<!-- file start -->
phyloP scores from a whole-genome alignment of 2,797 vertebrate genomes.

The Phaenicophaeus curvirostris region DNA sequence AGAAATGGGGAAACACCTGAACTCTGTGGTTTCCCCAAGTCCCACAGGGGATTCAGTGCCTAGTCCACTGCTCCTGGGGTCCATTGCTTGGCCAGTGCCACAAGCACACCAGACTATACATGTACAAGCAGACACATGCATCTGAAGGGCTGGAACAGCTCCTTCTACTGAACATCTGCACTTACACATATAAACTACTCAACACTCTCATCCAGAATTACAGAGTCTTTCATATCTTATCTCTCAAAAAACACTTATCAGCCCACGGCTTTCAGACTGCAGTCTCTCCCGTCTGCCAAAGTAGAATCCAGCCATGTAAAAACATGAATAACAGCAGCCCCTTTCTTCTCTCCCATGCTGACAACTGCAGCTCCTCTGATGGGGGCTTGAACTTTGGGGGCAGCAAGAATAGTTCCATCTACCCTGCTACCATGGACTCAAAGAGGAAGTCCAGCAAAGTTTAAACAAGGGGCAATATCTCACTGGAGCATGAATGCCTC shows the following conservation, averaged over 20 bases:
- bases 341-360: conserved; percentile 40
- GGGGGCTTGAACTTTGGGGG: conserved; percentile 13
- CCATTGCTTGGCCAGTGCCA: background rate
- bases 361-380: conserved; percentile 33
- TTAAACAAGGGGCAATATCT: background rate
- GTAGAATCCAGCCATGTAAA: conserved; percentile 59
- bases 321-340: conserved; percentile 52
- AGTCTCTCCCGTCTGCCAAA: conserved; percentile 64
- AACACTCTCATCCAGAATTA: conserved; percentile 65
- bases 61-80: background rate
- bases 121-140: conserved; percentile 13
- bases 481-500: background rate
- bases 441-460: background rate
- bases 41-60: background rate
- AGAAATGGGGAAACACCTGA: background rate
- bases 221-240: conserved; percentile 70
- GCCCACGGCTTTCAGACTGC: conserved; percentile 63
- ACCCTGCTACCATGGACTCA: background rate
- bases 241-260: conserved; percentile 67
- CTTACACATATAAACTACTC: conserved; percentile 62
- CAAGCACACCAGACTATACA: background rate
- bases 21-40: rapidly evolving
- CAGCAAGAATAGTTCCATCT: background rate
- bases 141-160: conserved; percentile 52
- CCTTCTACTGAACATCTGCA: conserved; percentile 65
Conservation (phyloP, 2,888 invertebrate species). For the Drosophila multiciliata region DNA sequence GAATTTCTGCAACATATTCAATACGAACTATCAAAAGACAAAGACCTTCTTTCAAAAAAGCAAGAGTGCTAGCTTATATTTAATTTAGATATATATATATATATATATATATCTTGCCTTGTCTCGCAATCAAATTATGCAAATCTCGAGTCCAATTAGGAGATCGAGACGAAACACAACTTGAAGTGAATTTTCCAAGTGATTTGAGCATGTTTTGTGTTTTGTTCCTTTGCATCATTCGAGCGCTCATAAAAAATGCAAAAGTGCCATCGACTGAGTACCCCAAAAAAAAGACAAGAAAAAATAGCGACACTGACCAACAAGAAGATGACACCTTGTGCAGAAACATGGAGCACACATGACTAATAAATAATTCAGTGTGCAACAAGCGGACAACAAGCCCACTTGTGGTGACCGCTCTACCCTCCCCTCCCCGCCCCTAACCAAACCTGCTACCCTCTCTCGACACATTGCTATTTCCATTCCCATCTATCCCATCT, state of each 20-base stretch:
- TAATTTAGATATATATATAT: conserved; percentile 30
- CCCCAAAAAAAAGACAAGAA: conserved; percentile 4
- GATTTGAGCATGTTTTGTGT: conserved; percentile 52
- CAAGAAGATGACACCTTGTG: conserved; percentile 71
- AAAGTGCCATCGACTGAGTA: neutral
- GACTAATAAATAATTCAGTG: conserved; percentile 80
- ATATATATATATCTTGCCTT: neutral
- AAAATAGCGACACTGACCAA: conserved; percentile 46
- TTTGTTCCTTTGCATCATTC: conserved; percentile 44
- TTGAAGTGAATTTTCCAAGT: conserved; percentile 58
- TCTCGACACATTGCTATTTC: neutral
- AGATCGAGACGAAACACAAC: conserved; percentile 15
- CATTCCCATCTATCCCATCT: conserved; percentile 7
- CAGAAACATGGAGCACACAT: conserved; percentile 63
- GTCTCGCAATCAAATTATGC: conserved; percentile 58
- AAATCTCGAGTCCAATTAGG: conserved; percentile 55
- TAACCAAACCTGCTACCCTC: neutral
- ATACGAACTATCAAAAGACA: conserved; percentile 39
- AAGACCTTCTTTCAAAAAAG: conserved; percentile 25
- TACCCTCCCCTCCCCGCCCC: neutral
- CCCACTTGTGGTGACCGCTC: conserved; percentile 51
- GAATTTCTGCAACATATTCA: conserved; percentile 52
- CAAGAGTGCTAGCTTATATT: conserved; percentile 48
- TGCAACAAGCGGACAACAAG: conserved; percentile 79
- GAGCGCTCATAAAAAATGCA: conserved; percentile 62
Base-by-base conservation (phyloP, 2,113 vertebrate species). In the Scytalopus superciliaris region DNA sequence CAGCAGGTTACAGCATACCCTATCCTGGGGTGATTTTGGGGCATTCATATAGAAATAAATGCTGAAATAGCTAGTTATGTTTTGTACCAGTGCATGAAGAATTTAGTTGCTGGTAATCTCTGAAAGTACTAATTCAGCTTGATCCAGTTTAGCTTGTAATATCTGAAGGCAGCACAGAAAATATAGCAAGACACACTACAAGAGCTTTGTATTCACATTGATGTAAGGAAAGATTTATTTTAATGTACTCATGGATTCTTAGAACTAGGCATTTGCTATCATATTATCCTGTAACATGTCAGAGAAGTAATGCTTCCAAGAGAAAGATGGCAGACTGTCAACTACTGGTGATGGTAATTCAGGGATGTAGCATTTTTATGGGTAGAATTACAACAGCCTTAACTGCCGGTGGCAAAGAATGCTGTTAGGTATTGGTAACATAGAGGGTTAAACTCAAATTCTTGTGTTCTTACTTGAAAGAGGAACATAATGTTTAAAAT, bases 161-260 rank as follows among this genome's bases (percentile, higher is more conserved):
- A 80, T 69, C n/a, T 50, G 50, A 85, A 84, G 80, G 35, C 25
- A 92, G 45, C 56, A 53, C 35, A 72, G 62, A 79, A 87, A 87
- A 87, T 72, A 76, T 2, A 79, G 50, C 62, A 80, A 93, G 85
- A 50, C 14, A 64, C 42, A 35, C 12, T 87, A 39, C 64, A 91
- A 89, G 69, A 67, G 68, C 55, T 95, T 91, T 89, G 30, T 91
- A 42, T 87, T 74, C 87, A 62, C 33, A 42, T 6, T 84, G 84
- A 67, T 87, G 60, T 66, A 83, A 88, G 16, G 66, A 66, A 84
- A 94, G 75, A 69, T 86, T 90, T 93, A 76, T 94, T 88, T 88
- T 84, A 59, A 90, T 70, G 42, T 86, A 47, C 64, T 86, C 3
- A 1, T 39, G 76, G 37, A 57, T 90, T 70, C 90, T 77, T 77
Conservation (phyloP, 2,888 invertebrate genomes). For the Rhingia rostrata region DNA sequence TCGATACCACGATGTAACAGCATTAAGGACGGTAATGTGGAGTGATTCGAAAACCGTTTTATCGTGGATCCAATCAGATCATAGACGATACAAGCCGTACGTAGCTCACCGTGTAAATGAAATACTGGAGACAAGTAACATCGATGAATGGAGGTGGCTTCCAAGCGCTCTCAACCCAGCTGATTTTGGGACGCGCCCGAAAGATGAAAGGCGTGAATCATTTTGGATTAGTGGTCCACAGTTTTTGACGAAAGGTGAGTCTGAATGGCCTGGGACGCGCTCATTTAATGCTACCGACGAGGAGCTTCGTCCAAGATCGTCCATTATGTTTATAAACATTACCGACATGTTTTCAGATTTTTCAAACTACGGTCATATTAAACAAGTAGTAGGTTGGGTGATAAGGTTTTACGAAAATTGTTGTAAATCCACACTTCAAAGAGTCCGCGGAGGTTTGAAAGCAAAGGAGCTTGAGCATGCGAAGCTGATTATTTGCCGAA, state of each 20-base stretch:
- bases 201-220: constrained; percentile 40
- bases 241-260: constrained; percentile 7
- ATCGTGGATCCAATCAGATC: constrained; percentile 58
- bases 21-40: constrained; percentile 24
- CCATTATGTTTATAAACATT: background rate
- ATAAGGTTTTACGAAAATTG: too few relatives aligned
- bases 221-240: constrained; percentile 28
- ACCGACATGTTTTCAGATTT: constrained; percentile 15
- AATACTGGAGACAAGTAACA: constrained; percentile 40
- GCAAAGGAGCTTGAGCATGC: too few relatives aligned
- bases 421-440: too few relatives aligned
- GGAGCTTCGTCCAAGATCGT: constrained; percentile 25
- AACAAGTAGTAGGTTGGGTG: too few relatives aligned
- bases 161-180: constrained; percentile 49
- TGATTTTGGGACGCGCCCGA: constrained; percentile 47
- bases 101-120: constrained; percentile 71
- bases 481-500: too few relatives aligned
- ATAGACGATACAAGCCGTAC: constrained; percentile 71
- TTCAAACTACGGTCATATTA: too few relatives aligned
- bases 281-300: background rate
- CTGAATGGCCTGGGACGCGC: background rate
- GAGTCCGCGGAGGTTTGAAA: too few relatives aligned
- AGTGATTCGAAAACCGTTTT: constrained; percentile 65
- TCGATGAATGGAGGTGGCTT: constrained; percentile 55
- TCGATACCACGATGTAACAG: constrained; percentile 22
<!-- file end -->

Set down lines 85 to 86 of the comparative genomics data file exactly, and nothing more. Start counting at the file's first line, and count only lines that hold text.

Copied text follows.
- bases 281-300: background rate
- CTGAATGGCCTGGGACGCGC: background rate